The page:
Goldilocks and the Three Bears Read-Aloud

And the Benefits of Classic Fairy Tales

by Katie Brazerol

Our second theme in January is all about classic stories. Classic stories and fairy tales have long been passed down from generation to generation. Stories such as “Little Red Riding Hood”, “Goldilocks and the Three Bears,” and “The Three Little Pigs” are well-known all around the world. Recently, however, classic stories have come under scrutiny for being violent or inappropriate for children. While original versions of traditional classics often have disturbing endings, many authors have done a fantastic job retelling the original stories so the events and outcomes are less harsh—without compromising the moral or the flow of the story.

In addition to exposing children to classic tales, we also encourage you to offer stories in a variety of ways. Offer audiobooks, look for online video versions, and invite local community members or the children’s families to come to your setting to read aloud to the group. Here we have provided two read-aloud versions of the story “Goldilocks and the Three Bears”, as part of an activity in the Fireflies guide on Tuesday, January 24 (p. 45). The first story is traditional while the second option provides a little spin on the classic tale. Invite the children to view one of the stories. Screen both versions to see which you prefer for your setting. Please note: We always recommend that you screen books in their entirety before sharing them with children to make sure they are appropriate for your setting.) Gather the children around an electronic device so they can look at the illustrations while listening to the story.

Goldilocks Traditional

 

Goldilocks with a Twist

 

Benefits of listening to and reading traditional classic tales:

Classic stories are repetitive. Certain text and phrases are repeated often throughout the story, so children are able to predict what will happen next. For example, by the time the wolf has blown down the first little pig’s house, the children can guess what he will try to do at the second and third pigs’ houses.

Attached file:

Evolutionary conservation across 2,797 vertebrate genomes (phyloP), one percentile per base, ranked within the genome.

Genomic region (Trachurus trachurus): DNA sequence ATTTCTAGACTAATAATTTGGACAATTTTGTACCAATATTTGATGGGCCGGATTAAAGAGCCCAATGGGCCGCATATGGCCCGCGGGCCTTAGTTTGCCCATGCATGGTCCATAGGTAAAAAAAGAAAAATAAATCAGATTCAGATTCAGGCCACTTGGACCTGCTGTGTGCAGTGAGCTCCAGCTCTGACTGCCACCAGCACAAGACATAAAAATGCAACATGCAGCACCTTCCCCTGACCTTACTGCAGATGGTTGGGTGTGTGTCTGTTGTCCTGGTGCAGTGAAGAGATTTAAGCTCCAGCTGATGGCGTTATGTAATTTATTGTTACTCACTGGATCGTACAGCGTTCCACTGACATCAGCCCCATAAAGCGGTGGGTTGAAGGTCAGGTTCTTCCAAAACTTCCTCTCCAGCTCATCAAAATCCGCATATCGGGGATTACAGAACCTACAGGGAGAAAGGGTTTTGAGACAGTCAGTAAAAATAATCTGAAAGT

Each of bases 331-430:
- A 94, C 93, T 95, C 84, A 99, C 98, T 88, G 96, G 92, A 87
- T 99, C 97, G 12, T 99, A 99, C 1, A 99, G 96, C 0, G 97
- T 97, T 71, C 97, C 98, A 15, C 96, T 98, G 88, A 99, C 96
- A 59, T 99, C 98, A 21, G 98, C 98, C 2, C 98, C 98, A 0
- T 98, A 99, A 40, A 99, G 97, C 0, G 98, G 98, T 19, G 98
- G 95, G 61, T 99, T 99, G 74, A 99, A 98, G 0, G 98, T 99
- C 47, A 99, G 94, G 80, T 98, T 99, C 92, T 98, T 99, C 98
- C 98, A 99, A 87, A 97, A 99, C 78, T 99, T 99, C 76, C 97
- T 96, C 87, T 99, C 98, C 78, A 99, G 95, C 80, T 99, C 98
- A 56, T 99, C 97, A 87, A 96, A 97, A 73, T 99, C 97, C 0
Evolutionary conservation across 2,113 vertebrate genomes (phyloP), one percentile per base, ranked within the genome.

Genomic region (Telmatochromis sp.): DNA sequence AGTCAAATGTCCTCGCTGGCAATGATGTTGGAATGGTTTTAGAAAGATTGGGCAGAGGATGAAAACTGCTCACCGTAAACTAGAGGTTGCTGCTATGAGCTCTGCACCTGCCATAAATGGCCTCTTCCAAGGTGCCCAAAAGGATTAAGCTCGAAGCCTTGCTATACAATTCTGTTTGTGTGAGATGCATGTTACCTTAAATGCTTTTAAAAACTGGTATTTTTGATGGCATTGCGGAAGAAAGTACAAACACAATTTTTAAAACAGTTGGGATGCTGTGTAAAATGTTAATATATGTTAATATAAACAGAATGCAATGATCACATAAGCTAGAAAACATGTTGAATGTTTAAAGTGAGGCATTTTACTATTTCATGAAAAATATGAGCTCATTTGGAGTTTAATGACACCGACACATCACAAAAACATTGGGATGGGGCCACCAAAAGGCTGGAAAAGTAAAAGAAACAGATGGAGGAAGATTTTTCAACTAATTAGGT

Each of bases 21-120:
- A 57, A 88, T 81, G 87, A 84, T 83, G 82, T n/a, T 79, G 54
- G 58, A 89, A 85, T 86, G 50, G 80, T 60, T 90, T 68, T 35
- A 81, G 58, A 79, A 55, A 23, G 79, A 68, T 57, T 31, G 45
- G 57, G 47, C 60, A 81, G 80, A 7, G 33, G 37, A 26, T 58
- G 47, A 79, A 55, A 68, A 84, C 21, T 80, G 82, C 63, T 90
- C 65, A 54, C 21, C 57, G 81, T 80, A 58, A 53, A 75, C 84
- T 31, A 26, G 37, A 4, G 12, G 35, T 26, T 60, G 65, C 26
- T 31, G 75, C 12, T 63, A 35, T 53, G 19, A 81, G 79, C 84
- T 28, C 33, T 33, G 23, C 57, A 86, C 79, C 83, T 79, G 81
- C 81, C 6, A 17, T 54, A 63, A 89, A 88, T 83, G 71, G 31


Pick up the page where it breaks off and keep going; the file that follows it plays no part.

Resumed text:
Classic stories display story structure. The story begins with an introduction of the characters, a problem arises in the middle of the story, and then an outcome happens at the end of the story as a result of the characters’ actions. In “Little Red Riding Hood”, we learn that Little Red Riding Hood plans to bring some goodies to her grandmother.  She is warned to stay on the path, but disobeys.  When she leaves the path, she meets a wolf. The wolf gets to the grandmother’s house first and pretends to be her. Luckily Little Red Riding Hood is able to escape at the end!

Kindergarten teacher reads a book to children at schoolClassic stories teach a lesson and promote problem solving. When the characters make decisions, the reader observes what happens because of those decisions. This can open the door for some great discussions about the character’s choices. Would the children make those same choices or would they do something different? In “The Little Red Hen,” the hen gathers supplies to bake some bread. She asks her friends for help, but they all tell her no. At the end of the story, she must decide whether or not to share her bread with her friends.

Classic stories strengthen phonological awareness. Classic stories often make use of rhyme and alliteration. In the story of the three pigs, children easily remember and join in with the rhyming words, “huff and puff.” In alliteration, a series of words have the same beginning sound. You can hear the /r/ sound repeated in the name “Red Riding Hood” or the /f/ sound repeated in “Fee, fi, fo, fum.”

Classic stories preserve culture and tradition. Teaching children stories and rhymes that their parents, grandparents, and families are familiar with preserves culture and tradition. Families can bond over stories that are familiar to everyone. Cultural twists are often added to specific stories depending on where the story is told.

Classic fairy tales, such as those from Grimm’s Fairy Tales can certainly be frightening for children. With all the revised and updated versions available, we recommend you visit your local library to check out options by various authors or visit an online book retailer to check reviews of versions available online. (Note: Fairy tales are located together in the nonfiction section of my local library. Ask your librarian if you have a similar section in your library to save time searching for books.)

Share your thoughts

Fill in your details below or click an icon to log in:

WordPress.com Logo

You are commenting using your WordPress.com account. Log Out / Change )

Twitter picture

You are commenting using your Twitter account. Log Out / Change )

Facebook photo

You are commenting using your Facebook account. Log Out / Change )

Google+ photo

You are commenting using your Google+ account. Log Out / Change )

Connecting to %s